Ferrari’s latest creation, the SP48 Unica, is part of the extreme customisation programme called Special Series Project
Not all Ferraris are the same. And neither are Ferrari clients. Only a very small number of fans of the Italian brand manage to join the highly restricted circle of privileged people who can develop a unique car just for themselves, based on one of the models in production at the time.
Sometimes those clients are celebrities, such as Eric Clapton, for whom Ferrari produced the exclusive SP12 EC in 2012, but more often the transalpine icon does not disclose the name of the owner. This is the case with the new SP48 Unica, Ferrari’s latest collaboration with one of its illustrious customers, which has resulted in a car that is more work of art than transport vehicle.
This extreme customisation programme is called Special Series Projects. Each idea must come from the client, who then works alongside Centro Stile Ferrari, under the guidance of Flavio Manzoni, the brand’s head of design, whose task is to make their initial wishes come to life. The brand makes a commitment to the customer to produce just one car, in a process that usually takes more than a year but less than two.
The name SP48 Unica indicates that this is the 48th One-Off Series that Ferrari has developed so far. Built over the platform of the F8 Tribute, it should deliver the same extraordinary performances, thanks to a 3.9-litre, 720-horsepower V8 Turbo coupled to an eight-ratio, dual-clutch gearbox. The unique personality of this car based on an existing model must be well marked and, in this case, Manzoni opted for a redesigned front end, with dedicated headlights and repositioned the brake cooling ducts.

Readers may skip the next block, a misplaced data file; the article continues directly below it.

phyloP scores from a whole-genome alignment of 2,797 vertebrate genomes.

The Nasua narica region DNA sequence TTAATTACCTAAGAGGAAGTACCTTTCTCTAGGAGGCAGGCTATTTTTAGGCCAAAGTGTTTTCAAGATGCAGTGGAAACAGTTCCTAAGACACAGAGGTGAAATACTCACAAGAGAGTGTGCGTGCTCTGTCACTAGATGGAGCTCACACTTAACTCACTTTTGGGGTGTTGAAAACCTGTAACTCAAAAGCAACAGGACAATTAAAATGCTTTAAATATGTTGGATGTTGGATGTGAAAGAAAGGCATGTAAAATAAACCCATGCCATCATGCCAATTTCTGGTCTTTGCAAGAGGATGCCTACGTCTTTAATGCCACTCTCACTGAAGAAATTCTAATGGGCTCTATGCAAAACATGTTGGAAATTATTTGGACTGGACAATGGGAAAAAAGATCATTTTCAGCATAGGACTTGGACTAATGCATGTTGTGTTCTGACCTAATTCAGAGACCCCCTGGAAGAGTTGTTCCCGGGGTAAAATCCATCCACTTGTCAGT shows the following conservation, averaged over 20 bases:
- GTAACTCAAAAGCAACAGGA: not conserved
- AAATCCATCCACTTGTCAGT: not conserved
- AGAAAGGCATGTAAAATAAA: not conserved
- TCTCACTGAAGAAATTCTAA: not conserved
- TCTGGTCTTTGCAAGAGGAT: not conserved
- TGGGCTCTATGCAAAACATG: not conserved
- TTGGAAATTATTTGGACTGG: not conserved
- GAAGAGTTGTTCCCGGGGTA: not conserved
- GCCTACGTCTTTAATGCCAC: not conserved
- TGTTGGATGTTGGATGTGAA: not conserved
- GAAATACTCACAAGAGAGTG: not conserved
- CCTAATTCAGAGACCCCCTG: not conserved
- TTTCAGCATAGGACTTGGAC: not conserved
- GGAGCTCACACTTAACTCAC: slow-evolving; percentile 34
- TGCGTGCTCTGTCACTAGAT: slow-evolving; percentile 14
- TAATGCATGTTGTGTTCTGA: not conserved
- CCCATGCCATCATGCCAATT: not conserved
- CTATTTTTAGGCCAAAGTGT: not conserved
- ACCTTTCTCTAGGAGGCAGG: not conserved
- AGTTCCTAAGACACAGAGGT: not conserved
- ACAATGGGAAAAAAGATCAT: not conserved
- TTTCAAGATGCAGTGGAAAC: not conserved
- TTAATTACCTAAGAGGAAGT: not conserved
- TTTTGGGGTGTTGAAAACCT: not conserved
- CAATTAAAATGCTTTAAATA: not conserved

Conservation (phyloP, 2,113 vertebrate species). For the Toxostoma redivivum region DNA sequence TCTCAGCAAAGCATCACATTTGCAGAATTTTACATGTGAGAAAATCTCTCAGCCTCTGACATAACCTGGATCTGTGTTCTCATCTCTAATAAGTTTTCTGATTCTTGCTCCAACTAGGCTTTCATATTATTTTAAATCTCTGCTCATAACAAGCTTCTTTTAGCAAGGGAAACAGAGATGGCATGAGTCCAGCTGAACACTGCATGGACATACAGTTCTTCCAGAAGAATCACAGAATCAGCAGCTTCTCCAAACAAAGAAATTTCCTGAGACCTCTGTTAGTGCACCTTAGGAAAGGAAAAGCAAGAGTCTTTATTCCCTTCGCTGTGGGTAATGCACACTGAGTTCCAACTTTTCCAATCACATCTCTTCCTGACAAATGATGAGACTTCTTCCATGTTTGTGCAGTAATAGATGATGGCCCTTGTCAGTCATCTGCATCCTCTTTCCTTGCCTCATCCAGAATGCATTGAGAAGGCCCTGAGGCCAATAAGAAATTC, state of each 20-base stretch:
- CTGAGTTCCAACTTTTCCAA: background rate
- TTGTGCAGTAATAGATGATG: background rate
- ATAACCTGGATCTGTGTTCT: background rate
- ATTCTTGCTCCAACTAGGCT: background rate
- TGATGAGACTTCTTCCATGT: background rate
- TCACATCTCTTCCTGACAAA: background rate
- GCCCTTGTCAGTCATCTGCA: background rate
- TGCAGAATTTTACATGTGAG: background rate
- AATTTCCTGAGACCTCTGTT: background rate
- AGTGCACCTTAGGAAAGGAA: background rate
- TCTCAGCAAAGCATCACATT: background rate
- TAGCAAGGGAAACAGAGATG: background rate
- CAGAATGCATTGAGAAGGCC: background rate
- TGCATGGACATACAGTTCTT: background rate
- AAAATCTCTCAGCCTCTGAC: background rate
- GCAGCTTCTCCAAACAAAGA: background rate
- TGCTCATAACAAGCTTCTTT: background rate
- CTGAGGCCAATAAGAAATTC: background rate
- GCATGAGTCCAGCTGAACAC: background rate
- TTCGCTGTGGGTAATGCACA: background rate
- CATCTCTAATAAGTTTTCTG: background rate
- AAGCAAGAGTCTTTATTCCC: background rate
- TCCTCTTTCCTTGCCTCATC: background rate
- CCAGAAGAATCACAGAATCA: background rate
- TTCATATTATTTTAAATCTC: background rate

Advanced 3D modelling techniques were instrumental in adapting the front grille and air intakes for the engine to a new aesthetic approach. Visually, the strong form is emphasised by the transitions between black and red on the windows, roof and engine bonnet. Making the windows smaller and taking out the rear window leads to greater overall dynamics and, according to Manzoni, makes the car appear sculpted from a single block of metal.
Although Ferrari did not release images from the interior, they did reveal that they developed a specific laser-perforated Alcantara technique for the seats and upholstery, underpinned by an iridescent orange fabric and complemented by a matte finish for the carbon fibre. The coloured details are painted in Grigio Canna di Fucile, one of the historic colours of the Maranello brand. Magnificent is an understatement.